Army Tank Research Applied To Shuttle... Tank
You couldn't make this stuff up. On July 27th, not quite in time
for the shuttle launch, the Army (of all organizations)
successfully tested a newly developed system that detects even the
most minute development of ice on Space Shuttle main tanks.
Ice formation is caused by the very low temperatures of the
oxidant (-320F) and fuel (-400F) in the tank. The added weight of
the ice on the spray-on foam insulation is believed to contribute
to the separation of foam tiles that caused the loss of the
A similar incident of foam separation is blamed for damage to
Discovery, now circulating in orbit while scientists and engineers
study risks, failure modes, and determine how best to effect
repairs in space.
A major cause of the casualty to Columbia, and the damage to
Discovery, is the change from a previous, safer type of foam. This
change was mandated by the Environmental Protection Agency because
of Chlorfluorocarbons (CFCs) in the old foam, which the agency
considers a greater environmental hazard than falling shuttle parts
The organization which managed development of the system was the
US Army Tank Automotive Research, Development and Engineering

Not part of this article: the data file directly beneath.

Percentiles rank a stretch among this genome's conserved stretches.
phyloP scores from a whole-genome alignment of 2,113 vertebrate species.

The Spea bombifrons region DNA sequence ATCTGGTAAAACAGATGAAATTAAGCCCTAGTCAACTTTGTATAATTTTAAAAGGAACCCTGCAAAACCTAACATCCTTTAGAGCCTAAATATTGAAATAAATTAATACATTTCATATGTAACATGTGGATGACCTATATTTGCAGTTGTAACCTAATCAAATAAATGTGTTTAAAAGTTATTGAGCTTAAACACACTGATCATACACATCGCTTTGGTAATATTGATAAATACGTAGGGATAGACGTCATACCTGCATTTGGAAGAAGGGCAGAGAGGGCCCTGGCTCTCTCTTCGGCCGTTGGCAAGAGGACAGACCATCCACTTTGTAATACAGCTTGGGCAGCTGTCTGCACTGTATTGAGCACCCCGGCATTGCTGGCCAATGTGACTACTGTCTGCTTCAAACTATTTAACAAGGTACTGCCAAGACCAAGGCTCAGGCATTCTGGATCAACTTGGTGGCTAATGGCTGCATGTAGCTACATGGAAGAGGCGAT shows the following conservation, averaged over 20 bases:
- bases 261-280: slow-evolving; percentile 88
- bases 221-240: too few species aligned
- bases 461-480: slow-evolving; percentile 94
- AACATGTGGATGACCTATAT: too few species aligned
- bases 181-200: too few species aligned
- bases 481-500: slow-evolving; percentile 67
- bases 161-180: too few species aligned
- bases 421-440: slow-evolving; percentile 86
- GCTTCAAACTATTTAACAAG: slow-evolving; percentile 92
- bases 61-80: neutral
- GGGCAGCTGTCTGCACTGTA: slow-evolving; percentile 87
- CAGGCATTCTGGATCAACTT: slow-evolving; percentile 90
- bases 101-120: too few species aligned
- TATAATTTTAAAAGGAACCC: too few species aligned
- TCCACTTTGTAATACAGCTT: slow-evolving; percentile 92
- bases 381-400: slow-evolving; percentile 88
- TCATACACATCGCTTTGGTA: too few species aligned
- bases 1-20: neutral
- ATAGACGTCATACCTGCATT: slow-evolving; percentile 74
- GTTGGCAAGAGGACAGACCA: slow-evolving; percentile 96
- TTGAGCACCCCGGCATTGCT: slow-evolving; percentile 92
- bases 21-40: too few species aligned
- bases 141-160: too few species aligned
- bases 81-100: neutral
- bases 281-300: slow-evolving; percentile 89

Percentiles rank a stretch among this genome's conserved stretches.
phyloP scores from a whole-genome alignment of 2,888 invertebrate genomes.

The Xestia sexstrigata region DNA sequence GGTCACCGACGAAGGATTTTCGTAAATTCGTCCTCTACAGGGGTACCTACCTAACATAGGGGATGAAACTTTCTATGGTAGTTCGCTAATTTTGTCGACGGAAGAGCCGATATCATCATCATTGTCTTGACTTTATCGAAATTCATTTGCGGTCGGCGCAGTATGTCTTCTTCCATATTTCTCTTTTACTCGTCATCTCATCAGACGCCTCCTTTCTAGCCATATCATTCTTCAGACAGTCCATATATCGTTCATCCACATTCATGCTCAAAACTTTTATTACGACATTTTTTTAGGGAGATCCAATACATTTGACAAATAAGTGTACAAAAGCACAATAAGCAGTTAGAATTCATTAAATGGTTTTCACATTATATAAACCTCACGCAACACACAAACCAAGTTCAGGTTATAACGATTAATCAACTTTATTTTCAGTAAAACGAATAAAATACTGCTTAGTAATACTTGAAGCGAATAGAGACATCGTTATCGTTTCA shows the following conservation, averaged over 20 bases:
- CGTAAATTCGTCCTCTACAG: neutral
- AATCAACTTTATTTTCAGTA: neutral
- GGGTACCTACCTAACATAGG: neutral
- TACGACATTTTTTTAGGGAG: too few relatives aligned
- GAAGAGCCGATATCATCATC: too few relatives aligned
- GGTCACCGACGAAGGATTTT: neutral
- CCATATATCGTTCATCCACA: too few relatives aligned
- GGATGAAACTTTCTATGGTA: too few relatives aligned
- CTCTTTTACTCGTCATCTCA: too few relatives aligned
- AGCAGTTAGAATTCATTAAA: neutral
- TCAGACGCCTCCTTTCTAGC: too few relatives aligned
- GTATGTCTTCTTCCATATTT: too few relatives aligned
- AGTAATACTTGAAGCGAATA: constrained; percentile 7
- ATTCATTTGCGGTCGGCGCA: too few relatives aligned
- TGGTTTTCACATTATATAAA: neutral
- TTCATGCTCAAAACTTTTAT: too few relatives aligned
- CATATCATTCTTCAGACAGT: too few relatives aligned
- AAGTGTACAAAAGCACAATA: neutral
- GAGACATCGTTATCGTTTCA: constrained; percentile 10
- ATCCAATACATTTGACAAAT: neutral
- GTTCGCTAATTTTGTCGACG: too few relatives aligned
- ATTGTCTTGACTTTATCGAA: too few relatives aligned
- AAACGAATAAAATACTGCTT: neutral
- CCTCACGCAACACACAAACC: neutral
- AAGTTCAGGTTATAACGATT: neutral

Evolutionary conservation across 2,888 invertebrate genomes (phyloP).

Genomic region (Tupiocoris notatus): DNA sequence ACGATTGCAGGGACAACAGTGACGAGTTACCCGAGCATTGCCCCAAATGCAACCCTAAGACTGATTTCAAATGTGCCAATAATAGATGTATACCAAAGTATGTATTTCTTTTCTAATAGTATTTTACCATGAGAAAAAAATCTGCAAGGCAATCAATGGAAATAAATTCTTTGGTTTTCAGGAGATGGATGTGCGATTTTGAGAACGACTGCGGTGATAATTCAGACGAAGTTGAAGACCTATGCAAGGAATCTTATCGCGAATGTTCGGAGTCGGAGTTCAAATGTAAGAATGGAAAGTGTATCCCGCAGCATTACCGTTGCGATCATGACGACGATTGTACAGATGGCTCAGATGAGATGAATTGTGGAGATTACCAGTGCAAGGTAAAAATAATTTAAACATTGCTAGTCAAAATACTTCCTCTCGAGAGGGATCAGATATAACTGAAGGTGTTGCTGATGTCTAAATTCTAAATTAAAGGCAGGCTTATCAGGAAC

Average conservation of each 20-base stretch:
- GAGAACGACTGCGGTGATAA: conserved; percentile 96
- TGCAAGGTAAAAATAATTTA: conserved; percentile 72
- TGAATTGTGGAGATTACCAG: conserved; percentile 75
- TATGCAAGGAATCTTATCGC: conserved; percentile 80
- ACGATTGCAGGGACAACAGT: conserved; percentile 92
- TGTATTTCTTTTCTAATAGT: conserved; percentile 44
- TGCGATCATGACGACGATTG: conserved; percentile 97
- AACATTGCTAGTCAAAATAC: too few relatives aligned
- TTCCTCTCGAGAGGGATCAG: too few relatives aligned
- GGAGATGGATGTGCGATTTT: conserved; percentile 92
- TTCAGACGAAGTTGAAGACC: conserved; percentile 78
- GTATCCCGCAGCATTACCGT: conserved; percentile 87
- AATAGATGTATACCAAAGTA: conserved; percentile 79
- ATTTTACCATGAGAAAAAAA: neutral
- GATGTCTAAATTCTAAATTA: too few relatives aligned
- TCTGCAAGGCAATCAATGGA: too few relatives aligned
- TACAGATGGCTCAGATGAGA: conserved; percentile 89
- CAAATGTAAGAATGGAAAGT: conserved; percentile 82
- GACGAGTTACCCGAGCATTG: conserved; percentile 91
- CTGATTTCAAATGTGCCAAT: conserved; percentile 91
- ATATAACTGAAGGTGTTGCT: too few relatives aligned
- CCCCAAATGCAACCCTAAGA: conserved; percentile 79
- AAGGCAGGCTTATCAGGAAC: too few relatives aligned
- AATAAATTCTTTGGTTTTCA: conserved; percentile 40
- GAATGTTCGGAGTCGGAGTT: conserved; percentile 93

Center, normally acronymized as TARDEC, which is dangerously close
to Dr. Who's TARDIS now that they are monkeying with space
applications. We're not sure that the big one on the Shuttle was
the tank that they had in mind when they established the center,
but help is where you find it.
The system was developed by contractor MacDonald Dettwiler Space
and Advanced Robotics, Ltd, often called MD Robotics. It works
using an infrared optic on the shuttle tank and then
computer-analyzing the acquired data. The optical unit currently
fits into several rugged boxes on a hand cart (illustration). It
can measure the thickness of ice less than 1/16". Those interested
in more technical details can see them here.
If this equipment can be further reduced in size and weight, it
might have aeronautical applications as well. Accurate information
on ice formation might not only keep individual aircraft safer, but
also would contribute to improved meteorological understanding of
ice formation and increase the accuracy of icing forecasts.
TARDEC has been responsible for some excellent results (for
example, the body armor that has saved so many lives in the war)
and has shown a penchant for unconventional approaches -- such as
contacting NASCAR crew chiefs and mechanics for HMMWV tuning and